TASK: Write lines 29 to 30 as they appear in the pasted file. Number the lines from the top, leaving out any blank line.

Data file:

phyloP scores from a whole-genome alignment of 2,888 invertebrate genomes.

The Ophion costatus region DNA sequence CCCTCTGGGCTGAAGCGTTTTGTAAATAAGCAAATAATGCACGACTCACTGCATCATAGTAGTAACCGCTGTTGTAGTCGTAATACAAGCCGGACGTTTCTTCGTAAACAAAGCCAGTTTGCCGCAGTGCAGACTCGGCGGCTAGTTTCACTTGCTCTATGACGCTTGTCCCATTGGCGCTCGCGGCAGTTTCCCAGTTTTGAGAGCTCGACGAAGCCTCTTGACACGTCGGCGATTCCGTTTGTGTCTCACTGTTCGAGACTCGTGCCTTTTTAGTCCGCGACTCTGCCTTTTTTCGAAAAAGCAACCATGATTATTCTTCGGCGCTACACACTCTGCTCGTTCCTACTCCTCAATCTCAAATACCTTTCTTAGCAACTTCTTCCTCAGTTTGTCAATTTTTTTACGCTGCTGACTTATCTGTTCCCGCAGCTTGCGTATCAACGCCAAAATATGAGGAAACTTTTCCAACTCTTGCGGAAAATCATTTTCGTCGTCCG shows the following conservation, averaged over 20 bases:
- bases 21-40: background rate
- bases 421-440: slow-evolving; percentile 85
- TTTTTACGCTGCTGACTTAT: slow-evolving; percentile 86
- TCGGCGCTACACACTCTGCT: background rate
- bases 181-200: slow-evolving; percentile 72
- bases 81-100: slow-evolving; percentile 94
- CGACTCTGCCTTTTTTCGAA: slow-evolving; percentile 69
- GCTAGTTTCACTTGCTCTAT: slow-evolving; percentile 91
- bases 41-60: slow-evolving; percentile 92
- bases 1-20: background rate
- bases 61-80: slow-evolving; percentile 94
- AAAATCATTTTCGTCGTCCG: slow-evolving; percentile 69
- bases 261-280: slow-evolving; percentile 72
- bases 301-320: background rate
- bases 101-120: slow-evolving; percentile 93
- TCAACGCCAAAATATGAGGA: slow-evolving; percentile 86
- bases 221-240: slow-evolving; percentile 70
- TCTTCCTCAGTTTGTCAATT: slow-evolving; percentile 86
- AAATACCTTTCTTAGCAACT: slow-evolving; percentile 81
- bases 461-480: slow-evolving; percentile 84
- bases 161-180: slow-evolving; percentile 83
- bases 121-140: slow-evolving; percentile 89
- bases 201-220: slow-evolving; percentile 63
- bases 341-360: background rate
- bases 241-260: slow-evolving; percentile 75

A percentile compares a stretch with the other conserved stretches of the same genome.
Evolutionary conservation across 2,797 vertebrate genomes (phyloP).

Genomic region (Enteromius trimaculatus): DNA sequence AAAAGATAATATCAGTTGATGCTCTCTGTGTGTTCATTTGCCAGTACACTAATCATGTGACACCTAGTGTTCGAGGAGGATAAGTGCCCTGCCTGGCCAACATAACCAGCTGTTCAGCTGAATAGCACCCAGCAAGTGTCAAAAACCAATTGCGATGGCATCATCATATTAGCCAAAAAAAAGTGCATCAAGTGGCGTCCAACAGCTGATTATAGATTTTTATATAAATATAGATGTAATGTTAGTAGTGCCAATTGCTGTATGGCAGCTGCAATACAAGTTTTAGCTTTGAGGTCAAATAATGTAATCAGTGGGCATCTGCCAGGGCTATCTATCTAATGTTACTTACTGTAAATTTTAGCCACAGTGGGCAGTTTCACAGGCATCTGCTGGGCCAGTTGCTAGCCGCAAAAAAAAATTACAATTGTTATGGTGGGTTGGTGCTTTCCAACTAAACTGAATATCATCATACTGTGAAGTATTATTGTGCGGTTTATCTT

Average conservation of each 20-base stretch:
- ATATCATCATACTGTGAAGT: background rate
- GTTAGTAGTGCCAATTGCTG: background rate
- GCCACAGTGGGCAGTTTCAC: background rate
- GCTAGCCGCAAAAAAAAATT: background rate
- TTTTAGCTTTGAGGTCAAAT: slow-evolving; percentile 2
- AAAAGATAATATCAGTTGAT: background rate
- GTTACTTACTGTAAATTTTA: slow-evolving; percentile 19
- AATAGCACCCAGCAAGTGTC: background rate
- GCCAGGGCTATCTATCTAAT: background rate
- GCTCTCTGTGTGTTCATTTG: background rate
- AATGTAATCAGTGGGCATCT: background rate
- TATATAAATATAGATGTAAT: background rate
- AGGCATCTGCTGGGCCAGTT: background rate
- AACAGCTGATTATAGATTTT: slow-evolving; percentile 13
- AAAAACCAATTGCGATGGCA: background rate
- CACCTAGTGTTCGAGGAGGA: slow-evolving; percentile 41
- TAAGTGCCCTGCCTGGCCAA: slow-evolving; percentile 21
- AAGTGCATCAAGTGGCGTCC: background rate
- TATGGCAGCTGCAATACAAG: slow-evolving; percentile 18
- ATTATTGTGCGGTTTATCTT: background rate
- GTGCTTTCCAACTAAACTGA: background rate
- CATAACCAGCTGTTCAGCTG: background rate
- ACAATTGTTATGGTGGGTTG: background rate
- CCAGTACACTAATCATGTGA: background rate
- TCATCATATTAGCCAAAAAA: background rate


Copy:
Evolutionary conservation across 2,797 vertebrate genomes (phyloP).

Genomic region (Enteromius trimaculatus): DNA sequence AAAAGATAATATCAGTTGATGCTCTCTGTGTGTTCATTTGCCAGTACACTAATCATGTGACACCTAGTGTTCGAGGAGGATAAGTGCCCTGCCTGGCCAACATAACCAGCTGTTCAGCTGAATAGCACCCAGCAAGTGTCAAAAACCAATTGCGATGGCATCATCATATTAGCCAAAAAAAAGTGCATCAAGTGGCGTCCAACAGCTGATTATAGATTTTTATATAAATATAGATGTAATGTTAGTAGTGCCAATTGCTGTATGGCAGCTGCAATACAAGTTTTAGCTTTGAGGTCAAATAATGTAATCAGTGGGCATCTGCCAGGGCTATCTATCTAATGTTACTTACTGTAAATTTTAGCCACAGTGGGCAGTTTCACAGGCATCTGCTGGGCCAGTTGCTAGCCGCAAAAAAAAATTACAATTGTTATGGTGGGTTGGTGCTTTCCAACTAAACTGAATATCATCATACTGTGAAGTATTATTGTGCGGTTTATCTT